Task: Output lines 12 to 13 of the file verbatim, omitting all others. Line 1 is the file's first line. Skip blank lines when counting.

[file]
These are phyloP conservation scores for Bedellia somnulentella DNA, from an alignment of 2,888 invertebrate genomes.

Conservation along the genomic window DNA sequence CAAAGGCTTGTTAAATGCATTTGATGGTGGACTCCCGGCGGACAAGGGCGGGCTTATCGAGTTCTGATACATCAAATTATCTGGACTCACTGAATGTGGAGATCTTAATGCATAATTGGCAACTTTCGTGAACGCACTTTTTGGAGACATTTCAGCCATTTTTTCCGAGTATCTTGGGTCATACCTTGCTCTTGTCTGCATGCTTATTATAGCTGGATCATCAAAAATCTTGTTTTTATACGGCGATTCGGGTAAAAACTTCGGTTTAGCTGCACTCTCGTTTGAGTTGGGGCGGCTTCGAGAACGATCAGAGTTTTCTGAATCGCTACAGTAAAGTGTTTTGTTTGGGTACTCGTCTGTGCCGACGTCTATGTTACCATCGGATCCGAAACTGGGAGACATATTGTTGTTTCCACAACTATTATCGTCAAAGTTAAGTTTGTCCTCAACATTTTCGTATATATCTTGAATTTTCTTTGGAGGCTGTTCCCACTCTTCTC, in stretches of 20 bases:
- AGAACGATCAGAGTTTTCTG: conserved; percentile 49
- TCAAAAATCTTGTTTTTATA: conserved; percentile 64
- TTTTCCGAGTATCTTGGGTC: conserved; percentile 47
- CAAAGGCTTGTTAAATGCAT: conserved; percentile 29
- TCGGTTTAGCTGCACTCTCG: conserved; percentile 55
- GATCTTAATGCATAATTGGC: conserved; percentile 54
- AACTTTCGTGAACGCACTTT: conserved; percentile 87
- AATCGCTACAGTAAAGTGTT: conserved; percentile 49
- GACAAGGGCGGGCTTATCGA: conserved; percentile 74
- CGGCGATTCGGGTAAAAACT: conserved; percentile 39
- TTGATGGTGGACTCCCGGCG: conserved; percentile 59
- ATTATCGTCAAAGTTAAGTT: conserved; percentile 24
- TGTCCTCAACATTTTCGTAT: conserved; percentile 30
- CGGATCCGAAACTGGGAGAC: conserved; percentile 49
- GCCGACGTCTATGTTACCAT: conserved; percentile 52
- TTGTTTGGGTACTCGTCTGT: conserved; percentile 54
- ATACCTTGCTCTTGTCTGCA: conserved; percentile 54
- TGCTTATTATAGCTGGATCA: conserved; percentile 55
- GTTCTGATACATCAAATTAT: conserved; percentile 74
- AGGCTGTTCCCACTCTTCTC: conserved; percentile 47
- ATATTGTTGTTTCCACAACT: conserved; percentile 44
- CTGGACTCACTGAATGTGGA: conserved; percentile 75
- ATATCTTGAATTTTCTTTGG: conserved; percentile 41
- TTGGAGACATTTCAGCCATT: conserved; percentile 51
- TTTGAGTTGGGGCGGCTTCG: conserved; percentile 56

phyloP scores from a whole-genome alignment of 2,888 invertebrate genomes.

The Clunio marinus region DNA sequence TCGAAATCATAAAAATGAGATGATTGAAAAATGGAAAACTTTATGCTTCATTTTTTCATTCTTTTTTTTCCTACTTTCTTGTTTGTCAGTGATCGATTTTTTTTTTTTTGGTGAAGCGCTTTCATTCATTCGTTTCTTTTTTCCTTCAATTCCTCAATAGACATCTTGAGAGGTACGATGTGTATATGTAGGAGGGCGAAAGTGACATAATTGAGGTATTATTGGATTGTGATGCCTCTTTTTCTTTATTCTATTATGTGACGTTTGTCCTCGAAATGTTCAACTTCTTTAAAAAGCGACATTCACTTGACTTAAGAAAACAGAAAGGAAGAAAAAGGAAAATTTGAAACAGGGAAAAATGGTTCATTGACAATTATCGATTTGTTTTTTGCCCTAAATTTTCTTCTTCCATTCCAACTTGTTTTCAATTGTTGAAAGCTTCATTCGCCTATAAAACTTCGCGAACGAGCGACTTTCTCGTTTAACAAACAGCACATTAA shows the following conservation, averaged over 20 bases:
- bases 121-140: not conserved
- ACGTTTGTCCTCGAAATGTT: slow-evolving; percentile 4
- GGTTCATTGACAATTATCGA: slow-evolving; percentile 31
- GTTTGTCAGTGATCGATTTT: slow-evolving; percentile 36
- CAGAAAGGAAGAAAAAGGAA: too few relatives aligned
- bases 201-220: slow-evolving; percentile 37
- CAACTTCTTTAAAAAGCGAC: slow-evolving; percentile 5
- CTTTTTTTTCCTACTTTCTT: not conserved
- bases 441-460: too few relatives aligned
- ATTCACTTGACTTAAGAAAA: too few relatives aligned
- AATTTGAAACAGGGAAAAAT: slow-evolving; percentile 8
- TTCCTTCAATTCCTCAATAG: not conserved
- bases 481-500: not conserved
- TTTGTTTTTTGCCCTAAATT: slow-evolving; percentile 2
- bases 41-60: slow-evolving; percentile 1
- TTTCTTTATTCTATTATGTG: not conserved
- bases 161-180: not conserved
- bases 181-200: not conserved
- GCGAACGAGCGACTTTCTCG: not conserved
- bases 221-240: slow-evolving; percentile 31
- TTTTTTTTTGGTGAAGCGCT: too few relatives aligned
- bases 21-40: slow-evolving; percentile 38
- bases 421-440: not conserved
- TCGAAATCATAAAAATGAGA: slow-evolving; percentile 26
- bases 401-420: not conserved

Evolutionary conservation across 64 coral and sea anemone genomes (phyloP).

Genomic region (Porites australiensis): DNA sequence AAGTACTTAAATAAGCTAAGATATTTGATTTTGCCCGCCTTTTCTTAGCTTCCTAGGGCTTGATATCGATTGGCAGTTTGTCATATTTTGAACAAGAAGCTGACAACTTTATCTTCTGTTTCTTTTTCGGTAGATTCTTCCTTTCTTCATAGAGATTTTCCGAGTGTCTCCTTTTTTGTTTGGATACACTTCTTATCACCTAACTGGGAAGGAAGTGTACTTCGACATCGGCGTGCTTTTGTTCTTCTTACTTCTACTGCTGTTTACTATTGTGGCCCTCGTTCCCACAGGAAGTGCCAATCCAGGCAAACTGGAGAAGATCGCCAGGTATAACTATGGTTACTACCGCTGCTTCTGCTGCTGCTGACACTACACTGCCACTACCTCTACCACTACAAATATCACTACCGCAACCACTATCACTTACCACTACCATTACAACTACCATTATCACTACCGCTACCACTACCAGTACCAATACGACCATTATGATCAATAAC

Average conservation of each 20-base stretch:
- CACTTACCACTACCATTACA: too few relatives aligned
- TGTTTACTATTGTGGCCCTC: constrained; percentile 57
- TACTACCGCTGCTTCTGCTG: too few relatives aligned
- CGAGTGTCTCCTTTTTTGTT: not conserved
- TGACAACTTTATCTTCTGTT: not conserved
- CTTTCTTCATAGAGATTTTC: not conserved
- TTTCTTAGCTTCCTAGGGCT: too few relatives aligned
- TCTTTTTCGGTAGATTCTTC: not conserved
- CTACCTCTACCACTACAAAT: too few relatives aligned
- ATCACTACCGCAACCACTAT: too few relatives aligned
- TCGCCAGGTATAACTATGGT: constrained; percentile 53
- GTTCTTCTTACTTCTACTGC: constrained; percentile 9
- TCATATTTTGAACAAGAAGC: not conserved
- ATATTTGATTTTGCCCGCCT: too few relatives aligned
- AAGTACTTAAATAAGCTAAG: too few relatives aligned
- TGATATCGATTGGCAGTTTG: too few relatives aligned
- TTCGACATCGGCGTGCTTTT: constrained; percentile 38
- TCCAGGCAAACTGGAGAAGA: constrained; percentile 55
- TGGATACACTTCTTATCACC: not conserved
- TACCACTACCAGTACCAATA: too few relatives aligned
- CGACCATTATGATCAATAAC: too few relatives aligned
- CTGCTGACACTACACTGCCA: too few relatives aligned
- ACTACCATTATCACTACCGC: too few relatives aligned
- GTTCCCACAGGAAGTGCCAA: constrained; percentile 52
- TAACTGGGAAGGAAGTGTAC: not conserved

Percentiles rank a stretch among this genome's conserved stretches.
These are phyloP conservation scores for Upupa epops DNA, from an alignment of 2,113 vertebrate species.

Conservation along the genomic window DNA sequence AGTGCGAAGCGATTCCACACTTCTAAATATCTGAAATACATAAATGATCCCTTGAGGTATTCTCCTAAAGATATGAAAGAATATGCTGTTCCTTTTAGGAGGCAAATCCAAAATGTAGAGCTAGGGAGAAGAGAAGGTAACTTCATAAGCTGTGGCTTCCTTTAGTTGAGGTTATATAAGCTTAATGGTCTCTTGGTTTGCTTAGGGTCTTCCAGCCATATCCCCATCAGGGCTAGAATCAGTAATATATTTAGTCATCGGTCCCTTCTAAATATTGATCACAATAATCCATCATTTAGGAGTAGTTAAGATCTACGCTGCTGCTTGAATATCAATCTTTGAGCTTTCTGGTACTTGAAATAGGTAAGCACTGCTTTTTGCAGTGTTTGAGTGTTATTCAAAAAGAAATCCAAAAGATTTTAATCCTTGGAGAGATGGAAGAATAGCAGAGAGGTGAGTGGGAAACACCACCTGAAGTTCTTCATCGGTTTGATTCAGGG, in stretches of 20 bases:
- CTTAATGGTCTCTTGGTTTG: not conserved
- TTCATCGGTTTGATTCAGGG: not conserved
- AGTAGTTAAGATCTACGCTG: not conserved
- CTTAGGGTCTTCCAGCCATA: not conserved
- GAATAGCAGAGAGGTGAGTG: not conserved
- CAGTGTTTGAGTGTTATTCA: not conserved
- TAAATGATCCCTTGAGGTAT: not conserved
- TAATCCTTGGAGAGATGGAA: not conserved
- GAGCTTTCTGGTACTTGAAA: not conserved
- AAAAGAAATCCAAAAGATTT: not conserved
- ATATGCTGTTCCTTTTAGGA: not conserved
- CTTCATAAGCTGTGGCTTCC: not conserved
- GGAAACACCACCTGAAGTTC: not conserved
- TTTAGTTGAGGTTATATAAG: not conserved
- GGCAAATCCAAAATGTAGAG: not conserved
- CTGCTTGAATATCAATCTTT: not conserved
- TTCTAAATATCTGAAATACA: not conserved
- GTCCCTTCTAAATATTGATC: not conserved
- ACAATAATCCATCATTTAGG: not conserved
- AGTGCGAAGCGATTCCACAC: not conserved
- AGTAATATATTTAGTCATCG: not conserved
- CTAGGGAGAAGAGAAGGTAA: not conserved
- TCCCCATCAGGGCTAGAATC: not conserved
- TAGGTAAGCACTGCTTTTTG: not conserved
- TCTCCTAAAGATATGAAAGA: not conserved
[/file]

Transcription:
- CGGCGATTCGGGTAAAAACT: conserved; percentile 39
- TTGATGGTGGACTCCCGGCG: conserved; percentile 59